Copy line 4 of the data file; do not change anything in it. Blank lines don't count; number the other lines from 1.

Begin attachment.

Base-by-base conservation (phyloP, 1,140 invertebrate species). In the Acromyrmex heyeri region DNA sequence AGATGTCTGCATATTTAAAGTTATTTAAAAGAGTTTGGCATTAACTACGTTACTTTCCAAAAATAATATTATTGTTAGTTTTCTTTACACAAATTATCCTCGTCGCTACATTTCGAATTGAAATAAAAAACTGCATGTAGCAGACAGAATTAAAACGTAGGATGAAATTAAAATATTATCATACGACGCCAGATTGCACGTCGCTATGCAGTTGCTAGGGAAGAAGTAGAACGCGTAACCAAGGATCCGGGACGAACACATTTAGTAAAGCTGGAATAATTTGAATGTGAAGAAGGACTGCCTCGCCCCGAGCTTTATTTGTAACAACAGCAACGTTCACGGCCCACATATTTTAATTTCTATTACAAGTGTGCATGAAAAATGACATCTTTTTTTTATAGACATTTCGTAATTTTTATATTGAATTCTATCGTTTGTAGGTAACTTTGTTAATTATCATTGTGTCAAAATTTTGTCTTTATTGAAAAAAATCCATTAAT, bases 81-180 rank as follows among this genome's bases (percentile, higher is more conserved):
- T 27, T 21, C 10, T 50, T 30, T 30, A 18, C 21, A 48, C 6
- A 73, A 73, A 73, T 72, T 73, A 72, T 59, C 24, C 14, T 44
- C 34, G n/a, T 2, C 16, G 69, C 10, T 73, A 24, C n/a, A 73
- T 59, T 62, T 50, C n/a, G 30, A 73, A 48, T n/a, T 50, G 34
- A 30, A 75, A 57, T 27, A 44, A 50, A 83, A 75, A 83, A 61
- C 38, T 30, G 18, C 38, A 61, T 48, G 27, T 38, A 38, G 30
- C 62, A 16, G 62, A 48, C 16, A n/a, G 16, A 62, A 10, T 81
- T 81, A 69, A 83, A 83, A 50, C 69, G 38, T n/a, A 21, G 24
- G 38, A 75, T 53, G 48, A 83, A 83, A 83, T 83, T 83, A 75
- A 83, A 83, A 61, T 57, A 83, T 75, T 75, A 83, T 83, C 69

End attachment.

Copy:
- C 34, G n/a, T 2, C 16, G 69, C 10, T 73, A 24, C n/a, A 73